Thickeners for raspberry pie?

Hello all,

I'm working on a raspberry pie recipe, and today was the first pass. I was happy with the flavor, but ran into an issue: it was very liquidy and runny. I used 1/4 cup of cornstarch (for 5 cups of berries). I'm wondering now if I should simply add more cornstarch (and if so, how much more), or if I should use another thickener, like xanthan gum (again, how much?). Does anyone have an opinion on this? Of course I want the pie to be juicy, but it does need to hold together at least a bit when sliced into!

Thanks!

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HalfPint
HalfPint July 10, 2013

I sometimes see pie recipes that call for using cake crumbs or breadcrumbs to soak up liquids exuded by fruit. Might want to try that.

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HalfPint
HalfPint July 10, 2013

Also, some cooks recommend taking about half or more of the fruit/sugar/thickener mixture and cook it until it thickens to your liking. Then mix it within uncooked fruit. Then bake.

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hardlikearmour
hardlikearmour July 10, 2013

I'd consider adding in some pectin in the form of a grated granny smith or a puréed kiwi fruit. I'd also consider switching to tapioca.

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Voted the Best Reply!

Maedl
Maedl July 11, 2013

I would try tapioca, too. It thickens the pie, but you don't get the 'frog egg soup' texture that you might expect. I would try the tapioca without pectin, because that should be enough to produce a good consistency. If it doesn't, then try adding some pectin--but I think you might have trouble with the timing. Doesn't pectin have to be cooked for a certain amount of time and no more? The label on the tapioca box should give some info on how much tapioca to use. If it doesn't check 'Joy of Cooking' under pies.

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Maedl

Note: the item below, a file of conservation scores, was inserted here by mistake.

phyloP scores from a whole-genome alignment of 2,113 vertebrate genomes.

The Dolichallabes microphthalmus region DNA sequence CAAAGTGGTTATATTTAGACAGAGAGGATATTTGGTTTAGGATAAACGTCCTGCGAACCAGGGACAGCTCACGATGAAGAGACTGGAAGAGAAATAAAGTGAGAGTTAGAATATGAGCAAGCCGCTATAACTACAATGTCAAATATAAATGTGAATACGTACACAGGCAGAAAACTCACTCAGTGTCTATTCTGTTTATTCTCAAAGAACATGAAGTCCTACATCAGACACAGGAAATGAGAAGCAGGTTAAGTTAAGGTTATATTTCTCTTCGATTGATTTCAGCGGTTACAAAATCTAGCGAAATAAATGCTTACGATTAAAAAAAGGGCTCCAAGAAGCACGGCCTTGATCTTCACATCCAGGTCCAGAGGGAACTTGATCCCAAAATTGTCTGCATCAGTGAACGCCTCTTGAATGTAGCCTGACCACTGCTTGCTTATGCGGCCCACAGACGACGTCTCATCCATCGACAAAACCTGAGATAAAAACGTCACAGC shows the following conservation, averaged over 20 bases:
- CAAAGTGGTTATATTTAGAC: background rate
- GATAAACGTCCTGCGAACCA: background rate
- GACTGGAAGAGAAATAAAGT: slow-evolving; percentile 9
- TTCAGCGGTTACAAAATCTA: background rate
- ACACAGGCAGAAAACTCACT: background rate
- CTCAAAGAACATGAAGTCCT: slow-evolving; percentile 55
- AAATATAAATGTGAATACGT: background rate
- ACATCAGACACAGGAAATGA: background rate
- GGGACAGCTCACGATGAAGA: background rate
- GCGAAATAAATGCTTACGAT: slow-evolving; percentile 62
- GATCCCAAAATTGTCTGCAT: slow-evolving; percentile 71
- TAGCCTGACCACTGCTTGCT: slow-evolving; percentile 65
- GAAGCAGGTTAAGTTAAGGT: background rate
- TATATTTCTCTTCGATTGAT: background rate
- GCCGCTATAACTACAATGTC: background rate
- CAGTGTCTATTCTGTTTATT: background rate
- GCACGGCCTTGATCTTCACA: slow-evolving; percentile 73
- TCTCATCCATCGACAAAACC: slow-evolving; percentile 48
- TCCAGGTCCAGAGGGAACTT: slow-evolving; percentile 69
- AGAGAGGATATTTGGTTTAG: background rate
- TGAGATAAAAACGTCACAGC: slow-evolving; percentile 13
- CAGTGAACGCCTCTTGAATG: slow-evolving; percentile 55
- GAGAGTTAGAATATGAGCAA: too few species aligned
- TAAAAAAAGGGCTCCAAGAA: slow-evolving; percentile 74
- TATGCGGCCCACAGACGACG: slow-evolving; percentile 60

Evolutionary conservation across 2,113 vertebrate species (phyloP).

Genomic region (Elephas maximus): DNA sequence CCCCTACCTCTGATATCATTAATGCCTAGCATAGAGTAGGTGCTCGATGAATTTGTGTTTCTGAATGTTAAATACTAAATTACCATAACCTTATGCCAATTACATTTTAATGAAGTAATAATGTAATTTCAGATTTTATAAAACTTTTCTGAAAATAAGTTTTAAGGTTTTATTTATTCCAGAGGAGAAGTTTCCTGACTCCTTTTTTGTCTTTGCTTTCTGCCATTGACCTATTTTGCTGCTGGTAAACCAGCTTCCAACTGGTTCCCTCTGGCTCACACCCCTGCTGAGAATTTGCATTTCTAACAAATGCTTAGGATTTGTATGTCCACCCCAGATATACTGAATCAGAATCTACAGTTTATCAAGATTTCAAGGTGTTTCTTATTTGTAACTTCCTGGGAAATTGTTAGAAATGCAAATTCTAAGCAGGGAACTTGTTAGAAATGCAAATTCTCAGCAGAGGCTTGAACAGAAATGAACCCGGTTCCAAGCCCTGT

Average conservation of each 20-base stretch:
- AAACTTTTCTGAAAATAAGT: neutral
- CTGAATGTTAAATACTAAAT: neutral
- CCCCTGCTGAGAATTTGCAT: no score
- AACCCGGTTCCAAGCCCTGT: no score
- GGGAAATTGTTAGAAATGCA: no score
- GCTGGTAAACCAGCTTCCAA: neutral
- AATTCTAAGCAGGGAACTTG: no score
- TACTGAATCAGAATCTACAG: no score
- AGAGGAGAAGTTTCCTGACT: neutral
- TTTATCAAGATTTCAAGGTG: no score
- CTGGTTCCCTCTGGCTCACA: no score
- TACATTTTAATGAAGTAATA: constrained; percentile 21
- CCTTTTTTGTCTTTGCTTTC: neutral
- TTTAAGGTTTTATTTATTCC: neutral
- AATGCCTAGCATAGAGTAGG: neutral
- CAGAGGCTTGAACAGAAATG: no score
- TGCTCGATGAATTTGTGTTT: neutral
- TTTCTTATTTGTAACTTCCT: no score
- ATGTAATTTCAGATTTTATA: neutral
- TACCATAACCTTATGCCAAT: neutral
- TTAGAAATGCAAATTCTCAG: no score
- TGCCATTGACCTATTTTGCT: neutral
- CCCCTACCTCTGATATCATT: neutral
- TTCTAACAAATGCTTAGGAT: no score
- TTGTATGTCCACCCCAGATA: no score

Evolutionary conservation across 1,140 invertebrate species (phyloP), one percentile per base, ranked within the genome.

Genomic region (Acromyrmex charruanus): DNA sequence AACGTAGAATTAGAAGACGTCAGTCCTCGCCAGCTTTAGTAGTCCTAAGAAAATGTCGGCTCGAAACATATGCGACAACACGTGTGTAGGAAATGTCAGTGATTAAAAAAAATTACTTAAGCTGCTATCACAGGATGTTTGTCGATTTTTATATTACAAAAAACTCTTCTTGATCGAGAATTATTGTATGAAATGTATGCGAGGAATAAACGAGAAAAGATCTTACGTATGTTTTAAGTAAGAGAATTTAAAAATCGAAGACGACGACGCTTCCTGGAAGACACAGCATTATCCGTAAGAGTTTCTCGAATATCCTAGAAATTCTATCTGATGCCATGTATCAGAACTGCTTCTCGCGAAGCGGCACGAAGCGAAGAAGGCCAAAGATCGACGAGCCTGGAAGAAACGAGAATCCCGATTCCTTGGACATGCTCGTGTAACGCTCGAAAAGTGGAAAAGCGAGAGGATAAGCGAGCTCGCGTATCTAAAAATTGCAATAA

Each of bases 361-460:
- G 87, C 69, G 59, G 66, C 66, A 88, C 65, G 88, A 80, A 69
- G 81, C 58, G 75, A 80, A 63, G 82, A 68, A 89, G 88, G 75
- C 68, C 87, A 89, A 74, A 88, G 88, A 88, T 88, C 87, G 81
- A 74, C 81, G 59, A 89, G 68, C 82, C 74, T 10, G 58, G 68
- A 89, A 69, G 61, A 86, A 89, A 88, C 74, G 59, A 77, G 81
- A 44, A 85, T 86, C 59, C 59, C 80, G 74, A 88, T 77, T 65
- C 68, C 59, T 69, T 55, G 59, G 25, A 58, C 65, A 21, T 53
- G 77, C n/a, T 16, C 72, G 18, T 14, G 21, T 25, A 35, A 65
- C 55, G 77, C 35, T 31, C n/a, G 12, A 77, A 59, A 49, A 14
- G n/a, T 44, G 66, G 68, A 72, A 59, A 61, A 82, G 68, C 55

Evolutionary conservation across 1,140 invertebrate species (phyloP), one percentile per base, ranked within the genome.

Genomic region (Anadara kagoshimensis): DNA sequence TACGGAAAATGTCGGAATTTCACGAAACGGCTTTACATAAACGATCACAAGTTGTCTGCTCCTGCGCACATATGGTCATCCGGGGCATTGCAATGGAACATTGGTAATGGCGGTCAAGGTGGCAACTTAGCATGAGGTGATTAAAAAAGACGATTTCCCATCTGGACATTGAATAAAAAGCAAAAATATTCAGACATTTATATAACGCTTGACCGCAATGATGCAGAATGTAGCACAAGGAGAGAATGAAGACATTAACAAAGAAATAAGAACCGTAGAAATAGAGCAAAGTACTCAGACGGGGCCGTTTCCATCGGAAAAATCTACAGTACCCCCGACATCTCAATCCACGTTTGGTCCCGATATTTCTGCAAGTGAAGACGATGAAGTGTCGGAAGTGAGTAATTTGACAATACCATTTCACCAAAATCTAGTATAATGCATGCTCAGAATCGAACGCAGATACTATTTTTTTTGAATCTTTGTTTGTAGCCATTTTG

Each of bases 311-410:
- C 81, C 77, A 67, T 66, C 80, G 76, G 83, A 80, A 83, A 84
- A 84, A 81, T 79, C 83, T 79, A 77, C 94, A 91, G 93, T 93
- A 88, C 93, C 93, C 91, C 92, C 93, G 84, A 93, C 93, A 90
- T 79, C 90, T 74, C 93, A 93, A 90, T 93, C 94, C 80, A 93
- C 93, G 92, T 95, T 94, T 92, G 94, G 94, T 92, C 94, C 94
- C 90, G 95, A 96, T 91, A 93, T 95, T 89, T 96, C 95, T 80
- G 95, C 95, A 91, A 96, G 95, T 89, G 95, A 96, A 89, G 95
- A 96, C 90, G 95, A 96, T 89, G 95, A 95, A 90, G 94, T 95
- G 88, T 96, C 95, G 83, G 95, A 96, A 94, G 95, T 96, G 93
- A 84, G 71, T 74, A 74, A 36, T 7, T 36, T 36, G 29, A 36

Maedl July 11, 2013

Another idea, and I have no idea how well this would work. Carageenan is used as a thickener--and it is tasteless. It is a dried seaweed, widespread, but used in Ireland.I've had it served as carageenan pudding.

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lapadia
lapadia July 11, 2013

Hi!
I use Instant (or quick cooking) tapioca in my berry pies, it helps to maximize thickening. Should you try it, it needs to be mixed with the pie filling ingredients and sit for about 10 minutes to allow the beads to soften and start to absorb the juices; later, while the filling is baking the beads swell and become transparent, ending with a filling that is not too runny or thick, with a beautiful glossy sheen. Note: don’t confuse instant with regular tapioca. I use 3 tablespoons instant tapioca per 4 cups berries. On the other hand I’ve heard rave reviews using pectin as hardlikearmour mentioned. Link to my onsite berry pie for reference: http://food52.com/recipes...

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Maedl
Maedl July 11, 2013

If anyone has used pectin in pies, I'd like a report! How is the texture compared to cornstarch or tapioca? Any recipes?

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hardlikearmour
hardlikearmour July 11, 2013

When I mentioned pectin it was in the form of a high pectin fruit like a granny smith apple or a kiwi. I use a grated granny smith with tapioca starch to thicken blueberry pies per a Cook's Illustrated recipe. I recently used a puréed kiwi to thicken a blueberry-apricot slab pie, an idea I had based on a strawberry jam recipe from the NY Times posted by Cathy Barrow (MrsWheelbarrow at f52). It allows for a lower amount of starch to be used, and makes for a delicious pie.

mrslarkin
mrslarkin July 11, 2013

hla, does the ripeness of the kiwi matter?

hardlikearmour
hardlikearmour July 11, 2013

@mrslarkin: I don't know if the ripeness matters. I used a pretty ripe one, and it worked well.

mrslarkin
mrslarkin July 11, 2013

My friend, a chef and baker, uses tapioca pearls in his berry pies. I've never tried it, but his pies are awesome.

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Maedl
Maedl July 11, 2013

Oh, now I get the pectin. Yes, another fruit high in pectin would be a good idea. My grandmother used to cook elderberries and apples for a jam--elderberries alone produced only a syrup.

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Maedl
Maedl July 11, 2013

I’ll bet gooseberries would be a good combination, tool

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bigpan
bigpan July 11, 2013

Our raspberry pie uses plump fresh berries.
Make a glaze by heating a cup of berries with 1/2cup water until soft and mushy. Put through a sieve to remove seeds. Stir in a couple tablespoons of corn starch dissolved in cold water and heat until you have a glaze.
Half fill a baked pie shell with fresh berries, drizzle with half the glaze. Repeat. Chill until set and serve with fresh whipped cream.
Soooo different than a cooked pie.

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Adianne
Adianne July 11, 2013